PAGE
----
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Famous Race Horses – Red Rum Part One

This article is the first of a series of articles on the great National Hunt race horse, Red Rum. The article centers on the career of the horse, and its surprising rise to fame against all odds. 

As famous race horses go, for many the first name that springs to mind is the great National Hunt race horse Red Rum.

This article will look at the amazing career of this great horse and the incredible story of his rise to fame, which came completely against all the odds, something that not many people are aware of.

In order to follow all of Red Rum’s colourful history, this article is in three parts, of which this is Part One.

Probably the most famous racehorse of all time - Red Rum.

It all started at the Rossenarra Stud in Kells in County Kilkenny, Ireland. From his Sire, a grey stallion named 'Qorum' and his Dam 'Mared' on 3 May 1965, this is where arguably the most famous race horse of all time was born.

As you may now be able to work out, by using the last three letters of the Sire and Dam's names, the bay foal was christened 'Red Rum'. It was also famously noted at a later date that it also spelt murder backwards, but this is pure coincidence.

Red Rum was bred by sprinter Martyn McEnery and it was hoped that he would eventually evolve into a decent flat racing horse, and in fact in his debut race on 7 April 1967 (funnily enough at Aintree, where he would go on to flourish) he ran in the Thursby Plate, where he finished in a dead heat with a horse called Curlicue.

As is often the case with many a famous race horses, Red Rum was considered to be an unremarkable runner to begin with. It also appeared that his sprinting days were numbered.

An Unconventional Racing Start

At a price of 400 Guineas, Red Rum the yearling was bought and broken in by former Champion Hurdle-winning jockey Tim Molony.
However, Red Rum would then be passed from yard to yard, a far cry from the famous race horse that he became.

Eventually he ended up under the ownership of a woman called Lurline Brotherton, whose sole ambition was to own the winner of the Grand National.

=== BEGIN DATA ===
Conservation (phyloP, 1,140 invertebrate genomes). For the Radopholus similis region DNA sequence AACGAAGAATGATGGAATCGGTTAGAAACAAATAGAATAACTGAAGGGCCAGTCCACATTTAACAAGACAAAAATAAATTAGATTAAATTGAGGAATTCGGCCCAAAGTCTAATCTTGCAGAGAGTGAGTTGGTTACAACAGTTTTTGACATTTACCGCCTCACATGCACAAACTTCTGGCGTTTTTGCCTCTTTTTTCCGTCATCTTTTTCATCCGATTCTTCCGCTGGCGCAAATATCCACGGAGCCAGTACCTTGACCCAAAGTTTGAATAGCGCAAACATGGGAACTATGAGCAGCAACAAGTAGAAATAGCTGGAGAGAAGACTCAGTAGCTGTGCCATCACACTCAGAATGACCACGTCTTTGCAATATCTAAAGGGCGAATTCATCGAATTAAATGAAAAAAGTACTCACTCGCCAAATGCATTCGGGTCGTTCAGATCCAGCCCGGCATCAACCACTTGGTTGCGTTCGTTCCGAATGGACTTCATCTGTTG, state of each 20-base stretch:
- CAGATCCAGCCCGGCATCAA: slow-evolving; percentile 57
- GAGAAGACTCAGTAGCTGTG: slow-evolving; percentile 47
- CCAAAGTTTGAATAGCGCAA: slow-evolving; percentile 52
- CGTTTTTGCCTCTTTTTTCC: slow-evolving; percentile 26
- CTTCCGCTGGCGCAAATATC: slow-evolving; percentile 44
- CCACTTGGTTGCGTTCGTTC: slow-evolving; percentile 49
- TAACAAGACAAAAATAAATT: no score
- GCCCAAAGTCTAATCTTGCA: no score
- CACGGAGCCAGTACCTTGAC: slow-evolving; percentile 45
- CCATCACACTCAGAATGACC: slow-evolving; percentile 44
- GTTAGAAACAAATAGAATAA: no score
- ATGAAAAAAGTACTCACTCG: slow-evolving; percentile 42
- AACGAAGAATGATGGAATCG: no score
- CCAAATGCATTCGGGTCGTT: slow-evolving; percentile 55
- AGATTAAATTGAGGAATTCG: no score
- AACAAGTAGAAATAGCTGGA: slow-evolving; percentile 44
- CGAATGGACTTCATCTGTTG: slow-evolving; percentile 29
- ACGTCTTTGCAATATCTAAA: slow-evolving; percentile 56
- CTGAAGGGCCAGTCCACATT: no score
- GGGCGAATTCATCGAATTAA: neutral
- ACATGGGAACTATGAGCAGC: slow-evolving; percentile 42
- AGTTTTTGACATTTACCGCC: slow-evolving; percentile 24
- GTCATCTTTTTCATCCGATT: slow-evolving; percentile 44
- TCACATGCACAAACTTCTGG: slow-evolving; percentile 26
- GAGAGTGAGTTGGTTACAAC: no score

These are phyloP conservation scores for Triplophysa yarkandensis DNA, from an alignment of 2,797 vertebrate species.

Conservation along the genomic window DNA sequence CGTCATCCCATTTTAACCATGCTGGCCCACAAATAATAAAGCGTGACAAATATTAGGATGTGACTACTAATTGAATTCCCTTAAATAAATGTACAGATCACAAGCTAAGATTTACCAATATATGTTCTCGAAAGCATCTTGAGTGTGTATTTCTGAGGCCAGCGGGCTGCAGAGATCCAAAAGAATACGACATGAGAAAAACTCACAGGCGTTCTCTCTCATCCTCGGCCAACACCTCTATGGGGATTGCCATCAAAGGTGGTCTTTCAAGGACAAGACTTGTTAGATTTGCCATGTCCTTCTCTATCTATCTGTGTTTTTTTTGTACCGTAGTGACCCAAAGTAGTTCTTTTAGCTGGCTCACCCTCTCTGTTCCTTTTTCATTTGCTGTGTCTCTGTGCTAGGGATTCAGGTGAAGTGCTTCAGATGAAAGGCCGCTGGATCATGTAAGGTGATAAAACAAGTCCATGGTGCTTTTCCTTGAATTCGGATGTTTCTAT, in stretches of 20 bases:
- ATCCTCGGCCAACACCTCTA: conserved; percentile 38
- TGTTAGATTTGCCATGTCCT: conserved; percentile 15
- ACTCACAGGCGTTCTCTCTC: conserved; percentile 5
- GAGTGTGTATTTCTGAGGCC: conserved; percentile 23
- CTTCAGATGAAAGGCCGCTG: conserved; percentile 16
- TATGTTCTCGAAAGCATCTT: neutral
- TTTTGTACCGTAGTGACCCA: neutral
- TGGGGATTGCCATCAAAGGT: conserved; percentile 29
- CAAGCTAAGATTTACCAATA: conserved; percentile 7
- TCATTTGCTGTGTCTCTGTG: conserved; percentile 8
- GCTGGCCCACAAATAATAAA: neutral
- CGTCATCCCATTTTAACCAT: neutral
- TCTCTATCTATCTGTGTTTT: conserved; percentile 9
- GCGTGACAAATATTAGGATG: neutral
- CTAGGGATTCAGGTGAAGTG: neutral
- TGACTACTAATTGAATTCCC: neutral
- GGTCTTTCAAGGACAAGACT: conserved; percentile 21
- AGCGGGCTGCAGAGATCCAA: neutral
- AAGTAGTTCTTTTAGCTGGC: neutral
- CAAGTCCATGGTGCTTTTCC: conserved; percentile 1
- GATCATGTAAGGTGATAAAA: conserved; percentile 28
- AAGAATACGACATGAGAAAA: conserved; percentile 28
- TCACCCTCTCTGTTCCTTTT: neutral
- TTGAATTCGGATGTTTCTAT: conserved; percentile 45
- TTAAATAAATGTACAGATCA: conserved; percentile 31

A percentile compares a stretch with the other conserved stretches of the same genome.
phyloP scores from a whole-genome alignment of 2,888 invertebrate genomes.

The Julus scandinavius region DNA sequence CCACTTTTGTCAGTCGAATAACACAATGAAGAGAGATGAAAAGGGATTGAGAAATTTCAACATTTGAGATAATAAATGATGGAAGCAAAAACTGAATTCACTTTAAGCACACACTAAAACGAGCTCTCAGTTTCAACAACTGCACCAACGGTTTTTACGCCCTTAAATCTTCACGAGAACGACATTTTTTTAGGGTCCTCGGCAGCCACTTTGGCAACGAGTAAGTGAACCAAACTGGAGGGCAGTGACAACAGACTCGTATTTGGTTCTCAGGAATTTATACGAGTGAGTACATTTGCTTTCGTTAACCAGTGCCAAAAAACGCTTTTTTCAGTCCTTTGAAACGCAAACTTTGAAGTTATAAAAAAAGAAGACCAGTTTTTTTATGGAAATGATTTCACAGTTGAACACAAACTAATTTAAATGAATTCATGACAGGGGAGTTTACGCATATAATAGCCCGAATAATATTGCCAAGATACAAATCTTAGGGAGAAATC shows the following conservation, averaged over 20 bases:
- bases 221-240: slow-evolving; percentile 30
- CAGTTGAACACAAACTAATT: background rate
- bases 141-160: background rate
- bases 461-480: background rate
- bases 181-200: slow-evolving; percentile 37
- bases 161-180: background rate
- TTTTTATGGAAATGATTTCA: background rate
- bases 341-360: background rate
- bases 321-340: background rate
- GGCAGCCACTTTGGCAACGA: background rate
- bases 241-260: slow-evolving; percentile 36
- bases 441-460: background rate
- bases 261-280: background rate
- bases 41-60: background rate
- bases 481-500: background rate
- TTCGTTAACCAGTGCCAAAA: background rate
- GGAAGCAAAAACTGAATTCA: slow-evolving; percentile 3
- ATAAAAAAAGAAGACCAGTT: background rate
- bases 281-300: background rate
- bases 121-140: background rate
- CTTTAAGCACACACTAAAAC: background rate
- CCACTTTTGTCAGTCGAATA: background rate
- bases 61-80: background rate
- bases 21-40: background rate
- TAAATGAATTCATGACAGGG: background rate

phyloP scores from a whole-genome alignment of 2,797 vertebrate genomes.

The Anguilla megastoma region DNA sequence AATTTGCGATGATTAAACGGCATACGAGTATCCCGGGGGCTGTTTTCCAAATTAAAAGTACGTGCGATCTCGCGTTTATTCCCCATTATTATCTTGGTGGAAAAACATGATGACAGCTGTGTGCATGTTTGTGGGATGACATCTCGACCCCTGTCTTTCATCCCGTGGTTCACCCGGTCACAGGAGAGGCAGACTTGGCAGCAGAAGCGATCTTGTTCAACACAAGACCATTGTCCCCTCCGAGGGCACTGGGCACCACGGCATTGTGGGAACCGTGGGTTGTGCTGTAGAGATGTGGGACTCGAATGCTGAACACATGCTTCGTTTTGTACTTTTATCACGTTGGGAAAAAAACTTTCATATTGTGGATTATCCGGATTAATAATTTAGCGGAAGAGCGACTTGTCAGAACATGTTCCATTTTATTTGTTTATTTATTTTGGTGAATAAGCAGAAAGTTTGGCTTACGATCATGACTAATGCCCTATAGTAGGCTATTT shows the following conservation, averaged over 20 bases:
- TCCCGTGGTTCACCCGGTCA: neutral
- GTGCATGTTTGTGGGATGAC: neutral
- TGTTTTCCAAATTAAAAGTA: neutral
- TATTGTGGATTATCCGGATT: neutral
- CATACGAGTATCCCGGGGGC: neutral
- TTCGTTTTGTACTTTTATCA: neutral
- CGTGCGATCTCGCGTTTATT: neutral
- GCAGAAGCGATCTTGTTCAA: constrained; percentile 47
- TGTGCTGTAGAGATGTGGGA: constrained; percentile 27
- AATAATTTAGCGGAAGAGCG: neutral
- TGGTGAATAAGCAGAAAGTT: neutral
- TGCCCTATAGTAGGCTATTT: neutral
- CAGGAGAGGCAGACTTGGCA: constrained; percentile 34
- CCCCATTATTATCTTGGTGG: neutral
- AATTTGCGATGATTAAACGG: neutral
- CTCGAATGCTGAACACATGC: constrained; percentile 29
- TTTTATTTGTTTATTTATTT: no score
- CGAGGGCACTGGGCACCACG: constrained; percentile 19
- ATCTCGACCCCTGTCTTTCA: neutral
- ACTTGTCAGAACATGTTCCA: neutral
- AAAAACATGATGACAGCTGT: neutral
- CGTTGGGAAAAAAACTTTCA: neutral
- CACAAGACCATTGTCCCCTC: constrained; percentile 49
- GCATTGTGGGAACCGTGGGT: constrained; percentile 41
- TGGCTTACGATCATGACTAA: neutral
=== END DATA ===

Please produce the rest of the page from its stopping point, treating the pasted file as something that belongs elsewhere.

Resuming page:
It was at this point that great things were expected of Red Rum (often affectionately known as 'Rummy'), but during the 1969/1970 season after having run fourteen times over hurdles, he did not record a single victory. The loss of form was a mystery.
By October 1970, Red Rum embarked on the Novice Chase Campaign and by the end of the season had won or been placed in all 13 of the chases that season. And so it appeared that perhaps his form had returned.

The Course Of Racing History Was Changed With One Decision

However, during the 1971/1972 season things again were not so easy going. the season was a tough one, and although Red Rum did record 2 victories at Catterick it was feared that he would not fulfil his potential.

A huge decision was made by Lurline Brotherton, who frustrated by Red Rum's mixed race fortunes and escalating vet bills due to the bone disease pedalostitis, she entered him for Doncaster's August Sale of 1972. 

This was to be the start of a new beginning for the soon to be famous race horse.

And so despite question marks over both his health and his form, Red Rum was bought for the sum of 6,000 Guineas on behalf of Noel le Mare. This is where the then seven-year-old would begin his long and famous tenure at car dealer Donald "Ginger" McCain's Upper Aughton Road stables in Liverpool.

At the time in the Summer of 1972Find Article, who would have thought that this would be a famous and successful partnership that would continue for the next 23 years?

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Cliff Thurston is the owner of Grosvenor Racing Club, which provides horse racing tips to its members. You can also read his renowned horse racing blog for up to date views and news. Cliff has also interviewed several high profile racing experts and these can be accessed via his sites.

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